But these days even cars are being sold against the background of jazz-rap soundtracks, and US3 have shifted far more chicken than could ever have been predicted from their initial cult success. The operation has a lot of corporate credibility, too: the two men behind the concept, muso Mel Simpson and disc jockey Geoff Wilkinson, having perfected the brand, now franchise it out to the rappers and jazzers who go on tour without them. Who knows, if demand persists, perhaps further groups could be employed, like the multiple touring casts of popular musicals, to take the product around the world.
Like Becker and Fagen of Steely Dan, whose greatest hits provided the pre-gig sounds for this concert, Simpson and Wilkinson are the production-house brains behind the music. But at least Becker and Fagen turned up. The absence of the main men makes the musicians appear rather like puppets cut free of their masters yet still tied, frustratingly, to the original script. In an early gig, eight months or so ago, the band sounded rough, the gap between recorded concept and live performance glaringly evident. Now, with a lot of shows and a couple of personnel changes behind them, they sound slicker but the gap is still there; where one expects the changes to kick in with the sleek dependability of a sequencer, there's a clunky gear- shift's jump instead. As they play the album and nothing but, and there is little evidence of departure from the guiding template, this is a serious flaw. Only with the subliminally familiar 'Cantaloop', late in the short set, does the show really take off.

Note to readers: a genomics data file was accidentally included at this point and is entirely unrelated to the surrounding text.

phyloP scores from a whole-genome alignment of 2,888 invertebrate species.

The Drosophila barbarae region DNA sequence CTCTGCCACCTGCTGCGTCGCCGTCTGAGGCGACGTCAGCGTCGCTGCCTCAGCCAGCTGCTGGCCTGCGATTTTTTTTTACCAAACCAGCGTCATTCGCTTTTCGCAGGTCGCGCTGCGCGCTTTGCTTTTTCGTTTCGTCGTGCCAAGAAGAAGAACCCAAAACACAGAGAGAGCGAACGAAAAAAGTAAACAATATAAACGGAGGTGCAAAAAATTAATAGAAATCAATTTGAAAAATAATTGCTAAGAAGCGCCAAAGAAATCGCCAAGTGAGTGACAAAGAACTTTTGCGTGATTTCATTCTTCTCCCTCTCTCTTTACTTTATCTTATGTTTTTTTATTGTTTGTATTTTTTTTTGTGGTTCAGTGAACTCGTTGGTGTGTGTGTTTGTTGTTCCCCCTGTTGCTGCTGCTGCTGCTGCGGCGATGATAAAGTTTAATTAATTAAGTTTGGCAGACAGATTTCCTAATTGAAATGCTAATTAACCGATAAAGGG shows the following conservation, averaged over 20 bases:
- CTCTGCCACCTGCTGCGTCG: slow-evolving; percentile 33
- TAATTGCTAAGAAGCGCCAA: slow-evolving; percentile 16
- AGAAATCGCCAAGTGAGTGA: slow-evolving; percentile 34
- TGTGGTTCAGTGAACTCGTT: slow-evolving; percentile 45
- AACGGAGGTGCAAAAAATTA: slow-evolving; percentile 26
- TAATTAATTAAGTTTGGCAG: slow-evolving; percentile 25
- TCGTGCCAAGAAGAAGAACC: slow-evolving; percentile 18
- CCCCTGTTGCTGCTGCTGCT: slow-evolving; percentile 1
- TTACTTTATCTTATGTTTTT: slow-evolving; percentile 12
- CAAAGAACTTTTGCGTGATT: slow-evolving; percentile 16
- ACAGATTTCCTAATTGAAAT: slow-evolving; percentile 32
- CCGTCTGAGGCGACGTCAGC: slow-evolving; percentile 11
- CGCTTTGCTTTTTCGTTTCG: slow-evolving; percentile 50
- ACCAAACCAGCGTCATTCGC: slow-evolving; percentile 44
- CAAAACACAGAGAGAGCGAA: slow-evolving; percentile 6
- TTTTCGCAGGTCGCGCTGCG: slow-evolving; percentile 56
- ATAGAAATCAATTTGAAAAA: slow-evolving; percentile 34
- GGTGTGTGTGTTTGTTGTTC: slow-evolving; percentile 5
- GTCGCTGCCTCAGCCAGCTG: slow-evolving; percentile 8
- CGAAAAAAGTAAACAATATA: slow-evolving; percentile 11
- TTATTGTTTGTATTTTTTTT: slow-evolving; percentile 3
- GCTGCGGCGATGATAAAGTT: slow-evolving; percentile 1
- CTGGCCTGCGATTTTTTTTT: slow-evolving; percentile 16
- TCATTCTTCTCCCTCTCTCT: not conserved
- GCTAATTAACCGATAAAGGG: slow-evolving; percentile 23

Visually it's a rap gig, with the Brooklyn duo of Kobie Powell and Rahsaan criss-crossing the stage with radio mikes in hand, pumping up the audience with braggadocio phrases, though they come across as nice boys really. It's left to the third rapper, Tukka Yoot, from Hitchin, Herts, to make the show. On the Horace Silver-derived 'Eleven Long Years' - whose theme was also cannibalised by Steely Dan for 'Rikki Don't Lose That Number' - he animates the static stage picture with rude-boy dance moves that push the by now tired act on to a new level. For the musicians, Ed Jones on saxes excels, but so he should - he's perhaps the best British player of his generation, though here the strain of having to sound funky all the time robs him of his true range.
The concept remains engaging; the album was great and the new disc of jazz mixes is a very good remould, but US3 live is a bit of an ersatz experience, like hearing old Top of the Pops albums where studio musicians attempted to recapture the feel of real chart hits.